Prime-summer series – four tests v Pakistan
– Lord’s, Old Trafford, Edgbaston, Oval.
– Lord’s, Trent Bridge, Cardiff, Ageas Bowl, Headingley. IT20: Old Trafford.
West Indies ODIs:
– Bristol, Old Trafford, Oval, Ageas Bowl, Trent Bridge. IT20: Durham.
– Durham, Headingley, Lord’s. IT20s: Cardiff, Ageas Bowl, Taunton.
– Cardiff, Edgbaston, and Oval.
Women’s World Cup
– Final at Lord’s (other venues yet to be announced).
June-August series – four tests v South Africa:
– Lord’s, Old Trafford, Oval, Trent Bridge.
August-September series – three tests v West Indies:
– Edgbaston, Headingley, Lord’s.
Early-season series – two tests v Pakistan:
– Headingley, Lord’s
No ODIs v Pakistan.
ODI series v Australia:
– Cardiff, Durham, Old Trafford, Oval, Trent Bridge. IT20: Edgbaston.
Prime-summer series – five tests v India:
– Edgbaston, Lord’s, Oval, Ageas Bowl, Trent Bridge.
– Bristol, Headingley, Lord’s, Old Trafford, Trent Bridge. IT20: Cardiff.
No early-season test series.
ODI series v Pakistan:
– Bristol, Durham, Headingley, Oval, Southampton. IT20: Cardiff.
– Lord’s (final), Edgbaston and Old Trafford (semi-finals), Oval (opening game), Bristol, Cardiff, Durham, Headingley, Southampton, Taunton, Trent Bridge (group games)
Test series v Australia:
– Edgbaston, Headingley, Lord’s, Old Trafford, Oval.
No ODI series v Australia.
Lots to talk about there. Let’s do some adding up – and for simplicity we’ll just look, for the time being, at test matches.
Venues – all tests
– Lord’s 9 (27%)
– Headingley 5 (15%)
– Cardiff 1 (3%)
– Edgbaston 5 (15%)
– Trent Bridge 3 (9%)
– Oval 5 (15%)
– Durham 1 (3%)
– Old Trafford 3 (9%)
– Ageas Bowl 1 (3%)
Venues – prime-summer tests
– Lord’s 6 (23%)
– Headingley 2 (7%)
– Cardiff 1 (4%)
– Edgbaston 5 (19%)
– Trent Bridge 3 (12%)
– Oval 5 (19%)
– Durham 0 (0%)
– Old Trafford 3 (12%)
– Ageas Bowl 1 (4%)
Tests by region
– London 14 (42%)
– North (Leeds and Manchester) 8 (24%)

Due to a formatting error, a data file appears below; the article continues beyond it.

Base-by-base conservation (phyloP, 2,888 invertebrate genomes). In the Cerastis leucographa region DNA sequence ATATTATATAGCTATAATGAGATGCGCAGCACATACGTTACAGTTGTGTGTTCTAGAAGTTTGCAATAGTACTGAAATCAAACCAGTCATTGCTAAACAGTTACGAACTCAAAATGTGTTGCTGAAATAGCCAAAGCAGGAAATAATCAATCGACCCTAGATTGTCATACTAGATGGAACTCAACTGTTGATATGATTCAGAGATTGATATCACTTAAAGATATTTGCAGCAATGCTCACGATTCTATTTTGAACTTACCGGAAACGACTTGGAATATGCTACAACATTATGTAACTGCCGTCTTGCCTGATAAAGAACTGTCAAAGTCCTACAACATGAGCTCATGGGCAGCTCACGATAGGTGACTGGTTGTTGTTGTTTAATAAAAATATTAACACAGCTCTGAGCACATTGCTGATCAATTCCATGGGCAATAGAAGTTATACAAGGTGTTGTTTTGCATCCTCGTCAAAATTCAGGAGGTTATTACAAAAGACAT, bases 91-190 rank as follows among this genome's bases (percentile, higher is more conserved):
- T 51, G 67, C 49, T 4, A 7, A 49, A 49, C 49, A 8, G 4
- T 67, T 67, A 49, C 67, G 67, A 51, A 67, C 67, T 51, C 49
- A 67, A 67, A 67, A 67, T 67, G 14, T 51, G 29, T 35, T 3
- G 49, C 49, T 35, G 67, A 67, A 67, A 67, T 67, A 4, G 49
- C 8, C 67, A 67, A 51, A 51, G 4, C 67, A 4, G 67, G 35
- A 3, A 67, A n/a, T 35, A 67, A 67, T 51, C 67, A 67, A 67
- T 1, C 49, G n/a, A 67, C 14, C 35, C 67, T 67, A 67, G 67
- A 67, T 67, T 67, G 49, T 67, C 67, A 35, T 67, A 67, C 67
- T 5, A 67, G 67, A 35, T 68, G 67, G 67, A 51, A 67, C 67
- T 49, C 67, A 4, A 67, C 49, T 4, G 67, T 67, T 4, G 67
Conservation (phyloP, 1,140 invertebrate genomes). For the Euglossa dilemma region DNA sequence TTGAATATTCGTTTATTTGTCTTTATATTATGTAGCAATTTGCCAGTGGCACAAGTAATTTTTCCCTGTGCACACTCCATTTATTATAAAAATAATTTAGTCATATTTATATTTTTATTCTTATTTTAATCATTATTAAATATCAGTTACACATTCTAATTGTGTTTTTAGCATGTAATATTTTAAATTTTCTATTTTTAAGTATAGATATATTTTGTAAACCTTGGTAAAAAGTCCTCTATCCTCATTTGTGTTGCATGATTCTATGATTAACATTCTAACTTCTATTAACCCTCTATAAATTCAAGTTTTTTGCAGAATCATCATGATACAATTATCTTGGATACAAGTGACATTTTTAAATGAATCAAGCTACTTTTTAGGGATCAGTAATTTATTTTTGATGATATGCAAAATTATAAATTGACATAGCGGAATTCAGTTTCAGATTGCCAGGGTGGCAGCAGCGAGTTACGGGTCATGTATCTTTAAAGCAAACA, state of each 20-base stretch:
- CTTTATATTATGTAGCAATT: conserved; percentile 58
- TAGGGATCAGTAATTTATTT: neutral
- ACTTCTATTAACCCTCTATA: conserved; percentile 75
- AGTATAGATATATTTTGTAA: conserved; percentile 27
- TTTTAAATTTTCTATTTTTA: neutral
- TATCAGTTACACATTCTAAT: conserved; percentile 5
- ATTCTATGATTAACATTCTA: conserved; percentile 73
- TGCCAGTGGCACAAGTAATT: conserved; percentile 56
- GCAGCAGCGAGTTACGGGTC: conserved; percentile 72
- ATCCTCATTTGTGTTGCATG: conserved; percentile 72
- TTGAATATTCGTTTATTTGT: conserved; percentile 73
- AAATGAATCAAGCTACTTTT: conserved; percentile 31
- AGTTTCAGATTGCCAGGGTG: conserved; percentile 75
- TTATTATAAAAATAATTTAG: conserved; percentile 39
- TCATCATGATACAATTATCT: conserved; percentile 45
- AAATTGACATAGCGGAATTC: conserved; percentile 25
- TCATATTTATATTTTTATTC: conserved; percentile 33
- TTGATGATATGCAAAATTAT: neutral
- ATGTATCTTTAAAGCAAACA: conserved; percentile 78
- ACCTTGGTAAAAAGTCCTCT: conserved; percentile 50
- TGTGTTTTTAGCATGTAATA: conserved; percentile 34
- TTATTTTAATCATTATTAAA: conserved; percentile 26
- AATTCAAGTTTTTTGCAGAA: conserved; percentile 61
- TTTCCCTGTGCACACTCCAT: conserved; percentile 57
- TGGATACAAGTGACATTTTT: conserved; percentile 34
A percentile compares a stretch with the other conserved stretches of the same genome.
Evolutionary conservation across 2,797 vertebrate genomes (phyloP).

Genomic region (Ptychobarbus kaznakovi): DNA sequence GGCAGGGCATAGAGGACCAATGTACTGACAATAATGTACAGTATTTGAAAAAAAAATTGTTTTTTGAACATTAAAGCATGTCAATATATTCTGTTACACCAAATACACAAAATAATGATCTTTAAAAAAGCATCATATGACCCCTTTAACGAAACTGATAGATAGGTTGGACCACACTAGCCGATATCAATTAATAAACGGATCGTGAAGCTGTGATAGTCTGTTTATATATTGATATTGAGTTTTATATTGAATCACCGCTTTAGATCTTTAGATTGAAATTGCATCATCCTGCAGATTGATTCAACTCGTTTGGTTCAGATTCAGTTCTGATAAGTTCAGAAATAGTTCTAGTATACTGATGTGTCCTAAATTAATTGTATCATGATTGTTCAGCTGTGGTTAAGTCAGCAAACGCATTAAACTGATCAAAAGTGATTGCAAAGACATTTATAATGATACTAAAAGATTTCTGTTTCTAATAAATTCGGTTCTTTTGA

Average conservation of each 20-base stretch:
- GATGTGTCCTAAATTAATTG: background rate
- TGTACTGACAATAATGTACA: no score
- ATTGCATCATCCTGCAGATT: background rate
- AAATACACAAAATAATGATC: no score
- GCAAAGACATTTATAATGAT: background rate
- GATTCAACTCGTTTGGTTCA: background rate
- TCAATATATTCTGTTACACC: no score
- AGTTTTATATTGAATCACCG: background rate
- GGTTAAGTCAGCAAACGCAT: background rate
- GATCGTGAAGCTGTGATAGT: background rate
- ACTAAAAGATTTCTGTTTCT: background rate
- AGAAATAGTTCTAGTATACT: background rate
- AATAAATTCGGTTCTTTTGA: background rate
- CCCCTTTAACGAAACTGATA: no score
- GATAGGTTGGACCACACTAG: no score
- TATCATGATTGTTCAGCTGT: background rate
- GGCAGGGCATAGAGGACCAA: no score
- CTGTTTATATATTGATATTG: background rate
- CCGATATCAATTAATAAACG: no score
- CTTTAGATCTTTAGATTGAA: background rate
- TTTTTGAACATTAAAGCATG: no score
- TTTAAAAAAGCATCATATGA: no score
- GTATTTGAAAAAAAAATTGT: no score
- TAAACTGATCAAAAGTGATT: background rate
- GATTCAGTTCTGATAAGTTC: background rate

– SW and Wales 1 (3%)
– Midlands (Birmingham and Nottingham) Edgbaston 8 (24%)
– North east (Durham) 1 (3%)
– South (Southampton) 1 (3%)
(I appreciate that my categorisation of regions is subjective. Others might group either Durham or Nottingham with Leeds and separate Manchester. By the same token, Old Trafford, Headingley, Nottingham and Birmingham are all relatively close to each other. And Southampton is not far from London by train).
Tests by opponent
– New Zealand 2 (6%)
– Australia 10 (30%)
– Sri Lanka 3 (9%)
– Pakistan 6 (18%)
– West Indies 3 (9%)
– South Africa 4 (12%)
– India 5 (15%)
– Bangladesh 0 (0%)
– Zimbabwe 0 (0%)
Plenty to chew on there. Any five-year span will always be skewed by your starting point in the cycle – and in this case there are two Ashes series in the sample group. Nevertheless a few trends are clear.
45% per cent of England’s home tests during the next five years will be against Big Three opposition (and there was also a five-test series versus India in 2014, plus the Ashes in 2013). That’s not even including the seemingly irrelevant five-match ODI series against Australia in 2018.
There are only four tests with South Africa, and bearing we mind we had only three against them in 2012, that makes a total of seven home tests in eleven years against one of the genuine superpowers of world cricket. Why do India play a five test series here, but not the Proteas? And do neither Bangladesh nor Zimbabwe (political sensitives with the latter notwithstanding) deserve a single test between them?
In terms of overseas tests between now and 2019, England will play, three ‘in’ Pakistan, four in South Africa, two in Bangladesh, five in India, five in Australia, two in New Zealand, three in Sri Lanka, and three in West Indies.
Turning to the geography. Even as a born and bred Londoner, it strikes me as ludicrous that more than forty per cent of all tests, in this sample period, take place in the capital. Wales, the south west, the north east, and the south, all combined, receive only ten per cent.
Looking through the whole list, perhaps the most striking thing is the sheer quantity of cricket: 33 tests, 33 ODIs, 11 IT20s, a Champions Trophy and a World Cup, in five years. And that’s just at home. Will the players even survive it? Will the public have enough appetite? And will we be able to afford the tickets?